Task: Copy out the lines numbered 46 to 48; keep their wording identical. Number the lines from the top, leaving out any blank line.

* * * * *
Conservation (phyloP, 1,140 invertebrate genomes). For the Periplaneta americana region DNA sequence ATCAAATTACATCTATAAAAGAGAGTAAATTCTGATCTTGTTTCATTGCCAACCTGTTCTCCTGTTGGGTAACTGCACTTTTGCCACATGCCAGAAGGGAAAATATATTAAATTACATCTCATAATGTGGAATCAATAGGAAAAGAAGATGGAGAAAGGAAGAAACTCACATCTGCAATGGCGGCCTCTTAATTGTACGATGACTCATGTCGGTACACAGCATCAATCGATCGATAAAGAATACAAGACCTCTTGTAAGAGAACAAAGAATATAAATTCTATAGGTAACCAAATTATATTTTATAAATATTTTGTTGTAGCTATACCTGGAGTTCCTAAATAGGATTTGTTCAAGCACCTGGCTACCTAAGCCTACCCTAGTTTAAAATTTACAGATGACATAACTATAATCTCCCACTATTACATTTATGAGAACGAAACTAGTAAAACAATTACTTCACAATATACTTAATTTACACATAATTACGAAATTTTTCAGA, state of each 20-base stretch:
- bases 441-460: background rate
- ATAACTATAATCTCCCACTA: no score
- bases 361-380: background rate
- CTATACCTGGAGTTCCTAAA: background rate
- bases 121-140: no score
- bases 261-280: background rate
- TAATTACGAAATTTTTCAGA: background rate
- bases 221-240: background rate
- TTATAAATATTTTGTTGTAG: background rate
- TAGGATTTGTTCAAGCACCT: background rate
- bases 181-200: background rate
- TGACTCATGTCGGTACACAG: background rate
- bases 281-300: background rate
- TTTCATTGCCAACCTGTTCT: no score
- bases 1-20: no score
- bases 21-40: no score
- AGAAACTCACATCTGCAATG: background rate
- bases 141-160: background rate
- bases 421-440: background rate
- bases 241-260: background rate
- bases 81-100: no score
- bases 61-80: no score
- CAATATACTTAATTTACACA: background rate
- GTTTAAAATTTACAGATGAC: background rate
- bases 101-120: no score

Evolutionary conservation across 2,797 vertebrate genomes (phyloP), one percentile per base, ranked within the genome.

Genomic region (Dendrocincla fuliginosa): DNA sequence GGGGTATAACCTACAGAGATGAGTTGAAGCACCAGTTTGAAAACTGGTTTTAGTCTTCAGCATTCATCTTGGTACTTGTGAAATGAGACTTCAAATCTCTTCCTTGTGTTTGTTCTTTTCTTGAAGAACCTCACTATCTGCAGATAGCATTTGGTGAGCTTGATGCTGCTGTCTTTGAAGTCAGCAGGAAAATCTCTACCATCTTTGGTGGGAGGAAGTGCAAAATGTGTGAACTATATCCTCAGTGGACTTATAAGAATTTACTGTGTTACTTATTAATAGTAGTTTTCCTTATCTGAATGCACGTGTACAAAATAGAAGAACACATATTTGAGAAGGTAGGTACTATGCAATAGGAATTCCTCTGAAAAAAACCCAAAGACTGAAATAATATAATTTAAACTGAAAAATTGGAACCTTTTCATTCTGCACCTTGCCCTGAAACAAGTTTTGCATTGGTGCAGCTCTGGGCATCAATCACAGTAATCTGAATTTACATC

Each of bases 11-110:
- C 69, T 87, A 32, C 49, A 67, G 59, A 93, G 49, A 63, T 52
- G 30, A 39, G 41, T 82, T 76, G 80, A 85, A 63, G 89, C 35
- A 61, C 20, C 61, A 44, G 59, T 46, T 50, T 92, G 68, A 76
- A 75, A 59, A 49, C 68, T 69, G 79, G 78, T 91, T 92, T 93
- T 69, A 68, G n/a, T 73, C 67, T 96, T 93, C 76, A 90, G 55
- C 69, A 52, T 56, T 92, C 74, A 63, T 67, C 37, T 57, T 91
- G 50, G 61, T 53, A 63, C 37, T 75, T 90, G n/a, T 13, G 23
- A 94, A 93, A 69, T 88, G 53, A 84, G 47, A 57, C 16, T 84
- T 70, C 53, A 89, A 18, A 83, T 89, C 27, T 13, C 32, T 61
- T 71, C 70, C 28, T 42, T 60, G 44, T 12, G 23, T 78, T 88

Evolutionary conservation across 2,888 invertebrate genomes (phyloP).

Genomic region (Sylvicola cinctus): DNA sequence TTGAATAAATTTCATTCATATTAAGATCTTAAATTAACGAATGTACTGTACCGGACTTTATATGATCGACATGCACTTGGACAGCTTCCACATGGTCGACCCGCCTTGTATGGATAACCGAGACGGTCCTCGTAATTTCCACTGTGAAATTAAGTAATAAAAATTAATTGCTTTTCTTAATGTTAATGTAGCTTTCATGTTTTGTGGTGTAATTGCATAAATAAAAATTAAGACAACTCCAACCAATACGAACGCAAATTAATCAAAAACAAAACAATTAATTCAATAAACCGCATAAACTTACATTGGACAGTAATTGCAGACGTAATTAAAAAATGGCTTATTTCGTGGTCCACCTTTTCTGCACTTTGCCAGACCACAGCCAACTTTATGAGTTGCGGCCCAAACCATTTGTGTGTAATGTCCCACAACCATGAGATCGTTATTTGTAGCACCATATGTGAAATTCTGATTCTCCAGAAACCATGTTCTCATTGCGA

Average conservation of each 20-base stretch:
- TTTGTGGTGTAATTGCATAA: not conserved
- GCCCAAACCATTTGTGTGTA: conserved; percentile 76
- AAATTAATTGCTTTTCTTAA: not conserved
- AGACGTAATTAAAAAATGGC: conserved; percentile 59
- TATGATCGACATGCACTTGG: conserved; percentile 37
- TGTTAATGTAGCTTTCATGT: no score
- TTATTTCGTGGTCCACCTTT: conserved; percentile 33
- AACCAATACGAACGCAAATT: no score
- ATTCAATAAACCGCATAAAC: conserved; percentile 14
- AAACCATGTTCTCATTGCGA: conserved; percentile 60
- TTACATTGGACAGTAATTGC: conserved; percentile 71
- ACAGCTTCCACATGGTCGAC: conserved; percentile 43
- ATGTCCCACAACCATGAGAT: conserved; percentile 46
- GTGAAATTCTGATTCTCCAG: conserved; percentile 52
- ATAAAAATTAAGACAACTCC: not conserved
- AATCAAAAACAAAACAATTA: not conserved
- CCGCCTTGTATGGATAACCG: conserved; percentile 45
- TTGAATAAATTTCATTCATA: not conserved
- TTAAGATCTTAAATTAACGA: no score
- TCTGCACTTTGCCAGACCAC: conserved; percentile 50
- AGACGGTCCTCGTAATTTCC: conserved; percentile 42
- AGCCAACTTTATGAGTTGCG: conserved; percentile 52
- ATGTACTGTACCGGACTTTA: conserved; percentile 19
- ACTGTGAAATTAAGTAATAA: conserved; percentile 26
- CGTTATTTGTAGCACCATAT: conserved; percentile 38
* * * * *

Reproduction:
- AGACGTAATTAAAAAATGGC: conserved; percentile 59
- TATGATCGACATGCACTTGG: conserved; percentile 37
- TGTTAATGTAGCTTTCATGT: no score